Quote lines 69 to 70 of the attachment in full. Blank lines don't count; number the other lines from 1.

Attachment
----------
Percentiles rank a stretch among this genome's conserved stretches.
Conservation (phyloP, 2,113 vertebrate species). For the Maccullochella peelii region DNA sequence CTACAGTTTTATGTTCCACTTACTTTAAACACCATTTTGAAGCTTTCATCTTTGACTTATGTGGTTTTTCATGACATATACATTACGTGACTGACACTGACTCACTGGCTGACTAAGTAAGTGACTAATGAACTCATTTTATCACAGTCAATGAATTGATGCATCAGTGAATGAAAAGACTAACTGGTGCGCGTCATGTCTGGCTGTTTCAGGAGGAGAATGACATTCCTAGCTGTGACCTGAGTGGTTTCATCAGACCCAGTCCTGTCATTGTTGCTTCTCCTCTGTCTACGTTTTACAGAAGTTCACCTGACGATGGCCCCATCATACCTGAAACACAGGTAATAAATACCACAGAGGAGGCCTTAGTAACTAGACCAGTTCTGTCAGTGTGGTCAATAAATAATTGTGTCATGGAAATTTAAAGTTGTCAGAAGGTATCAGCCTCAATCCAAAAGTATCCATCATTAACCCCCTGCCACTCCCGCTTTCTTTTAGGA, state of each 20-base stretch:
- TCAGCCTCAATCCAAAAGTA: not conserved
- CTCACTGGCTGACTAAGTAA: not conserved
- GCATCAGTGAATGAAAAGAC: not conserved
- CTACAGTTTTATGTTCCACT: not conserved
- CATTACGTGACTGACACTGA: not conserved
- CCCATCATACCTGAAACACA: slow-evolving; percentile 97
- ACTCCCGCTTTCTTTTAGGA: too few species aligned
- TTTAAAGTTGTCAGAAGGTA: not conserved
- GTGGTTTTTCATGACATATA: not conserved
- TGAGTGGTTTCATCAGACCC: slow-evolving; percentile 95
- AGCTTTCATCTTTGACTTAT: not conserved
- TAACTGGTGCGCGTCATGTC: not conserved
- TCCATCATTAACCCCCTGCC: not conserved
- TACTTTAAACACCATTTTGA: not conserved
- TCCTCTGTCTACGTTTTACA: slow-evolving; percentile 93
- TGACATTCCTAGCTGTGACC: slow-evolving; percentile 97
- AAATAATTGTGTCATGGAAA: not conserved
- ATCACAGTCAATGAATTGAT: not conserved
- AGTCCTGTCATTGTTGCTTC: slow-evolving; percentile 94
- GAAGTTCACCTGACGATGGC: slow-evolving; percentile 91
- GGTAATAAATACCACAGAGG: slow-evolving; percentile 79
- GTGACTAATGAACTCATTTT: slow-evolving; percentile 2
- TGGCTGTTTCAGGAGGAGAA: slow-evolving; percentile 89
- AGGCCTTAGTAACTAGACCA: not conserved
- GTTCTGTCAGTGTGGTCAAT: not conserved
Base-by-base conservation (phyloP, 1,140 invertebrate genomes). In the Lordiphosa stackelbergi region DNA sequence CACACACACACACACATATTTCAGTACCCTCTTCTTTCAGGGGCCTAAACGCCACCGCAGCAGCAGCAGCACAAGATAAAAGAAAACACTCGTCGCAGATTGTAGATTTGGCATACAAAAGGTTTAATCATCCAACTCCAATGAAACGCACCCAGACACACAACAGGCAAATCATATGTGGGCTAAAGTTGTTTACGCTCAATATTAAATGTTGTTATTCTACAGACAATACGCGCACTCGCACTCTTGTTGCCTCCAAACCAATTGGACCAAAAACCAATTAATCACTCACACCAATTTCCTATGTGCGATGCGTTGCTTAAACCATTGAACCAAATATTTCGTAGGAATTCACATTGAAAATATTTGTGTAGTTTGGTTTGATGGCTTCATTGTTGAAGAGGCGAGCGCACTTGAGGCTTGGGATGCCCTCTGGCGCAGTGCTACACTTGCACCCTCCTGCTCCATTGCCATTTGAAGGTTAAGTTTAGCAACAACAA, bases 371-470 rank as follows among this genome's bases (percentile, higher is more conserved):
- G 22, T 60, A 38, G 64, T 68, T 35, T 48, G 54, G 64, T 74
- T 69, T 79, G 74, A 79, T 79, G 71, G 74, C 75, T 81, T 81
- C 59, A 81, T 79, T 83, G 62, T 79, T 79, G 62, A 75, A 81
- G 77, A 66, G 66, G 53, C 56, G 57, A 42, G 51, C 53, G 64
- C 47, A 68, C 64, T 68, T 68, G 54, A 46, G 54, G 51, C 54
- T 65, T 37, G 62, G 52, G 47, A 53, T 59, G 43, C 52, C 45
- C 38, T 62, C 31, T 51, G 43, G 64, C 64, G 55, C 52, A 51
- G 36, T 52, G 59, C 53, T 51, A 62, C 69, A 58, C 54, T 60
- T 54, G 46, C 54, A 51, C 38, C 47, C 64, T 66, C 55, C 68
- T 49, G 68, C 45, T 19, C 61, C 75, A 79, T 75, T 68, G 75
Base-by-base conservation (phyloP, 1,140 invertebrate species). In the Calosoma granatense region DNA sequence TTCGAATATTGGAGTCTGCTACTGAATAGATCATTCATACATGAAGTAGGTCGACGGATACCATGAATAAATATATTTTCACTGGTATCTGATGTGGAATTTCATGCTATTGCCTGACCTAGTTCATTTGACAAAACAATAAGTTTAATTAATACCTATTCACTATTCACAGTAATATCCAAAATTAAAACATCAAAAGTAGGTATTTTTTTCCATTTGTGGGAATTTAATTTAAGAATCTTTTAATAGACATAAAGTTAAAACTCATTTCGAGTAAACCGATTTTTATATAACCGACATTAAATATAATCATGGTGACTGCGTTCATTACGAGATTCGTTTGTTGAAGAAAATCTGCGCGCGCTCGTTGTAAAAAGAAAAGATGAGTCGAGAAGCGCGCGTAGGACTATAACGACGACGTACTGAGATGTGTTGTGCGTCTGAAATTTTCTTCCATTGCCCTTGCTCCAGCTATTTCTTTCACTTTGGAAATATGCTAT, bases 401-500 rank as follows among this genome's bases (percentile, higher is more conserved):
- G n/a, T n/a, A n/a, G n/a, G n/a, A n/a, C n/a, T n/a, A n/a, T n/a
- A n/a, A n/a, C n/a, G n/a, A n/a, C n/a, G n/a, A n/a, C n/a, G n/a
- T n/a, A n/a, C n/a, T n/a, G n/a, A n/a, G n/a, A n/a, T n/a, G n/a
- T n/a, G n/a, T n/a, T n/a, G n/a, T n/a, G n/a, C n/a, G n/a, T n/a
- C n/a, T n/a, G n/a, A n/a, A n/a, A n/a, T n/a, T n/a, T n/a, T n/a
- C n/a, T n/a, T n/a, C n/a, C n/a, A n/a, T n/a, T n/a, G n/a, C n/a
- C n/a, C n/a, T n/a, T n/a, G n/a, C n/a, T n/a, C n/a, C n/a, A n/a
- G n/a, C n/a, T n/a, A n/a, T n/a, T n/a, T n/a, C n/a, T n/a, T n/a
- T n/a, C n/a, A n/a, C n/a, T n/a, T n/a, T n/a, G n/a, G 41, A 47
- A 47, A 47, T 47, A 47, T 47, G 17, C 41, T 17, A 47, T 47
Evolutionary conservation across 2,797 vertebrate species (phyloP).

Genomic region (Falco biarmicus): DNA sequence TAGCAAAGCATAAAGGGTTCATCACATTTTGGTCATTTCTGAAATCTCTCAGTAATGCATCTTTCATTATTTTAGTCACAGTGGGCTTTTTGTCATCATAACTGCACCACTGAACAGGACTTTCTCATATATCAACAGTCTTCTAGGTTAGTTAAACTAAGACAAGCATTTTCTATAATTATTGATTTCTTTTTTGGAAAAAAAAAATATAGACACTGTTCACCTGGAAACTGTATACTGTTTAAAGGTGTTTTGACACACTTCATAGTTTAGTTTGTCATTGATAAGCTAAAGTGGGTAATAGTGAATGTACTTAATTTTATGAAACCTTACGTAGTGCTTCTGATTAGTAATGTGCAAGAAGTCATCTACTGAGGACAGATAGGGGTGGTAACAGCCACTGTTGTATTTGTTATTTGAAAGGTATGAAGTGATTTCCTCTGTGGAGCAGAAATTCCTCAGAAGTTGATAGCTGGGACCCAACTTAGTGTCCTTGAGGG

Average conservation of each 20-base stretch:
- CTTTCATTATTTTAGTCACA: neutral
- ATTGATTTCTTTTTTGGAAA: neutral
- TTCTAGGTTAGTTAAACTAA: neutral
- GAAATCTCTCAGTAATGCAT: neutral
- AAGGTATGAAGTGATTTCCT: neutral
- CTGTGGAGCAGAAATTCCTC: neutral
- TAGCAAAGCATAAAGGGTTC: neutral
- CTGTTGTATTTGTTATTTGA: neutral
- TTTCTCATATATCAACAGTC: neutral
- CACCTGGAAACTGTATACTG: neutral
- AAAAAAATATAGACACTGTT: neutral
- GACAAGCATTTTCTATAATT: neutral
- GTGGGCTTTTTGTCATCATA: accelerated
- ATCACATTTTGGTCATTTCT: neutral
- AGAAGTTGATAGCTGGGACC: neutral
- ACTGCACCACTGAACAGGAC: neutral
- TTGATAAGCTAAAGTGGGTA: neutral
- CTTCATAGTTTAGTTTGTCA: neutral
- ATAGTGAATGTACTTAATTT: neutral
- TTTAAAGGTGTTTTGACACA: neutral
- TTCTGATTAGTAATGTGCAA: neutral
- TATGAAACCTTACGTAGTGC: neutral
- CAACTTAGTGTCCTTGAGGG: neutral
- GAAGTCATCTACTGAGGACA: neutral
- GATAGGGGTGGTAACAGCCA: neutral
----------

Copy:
- TTGATAAGCTAAAGTGGGTA: neutral
- CTTCATAGTTTAGTTTGTCA: neutral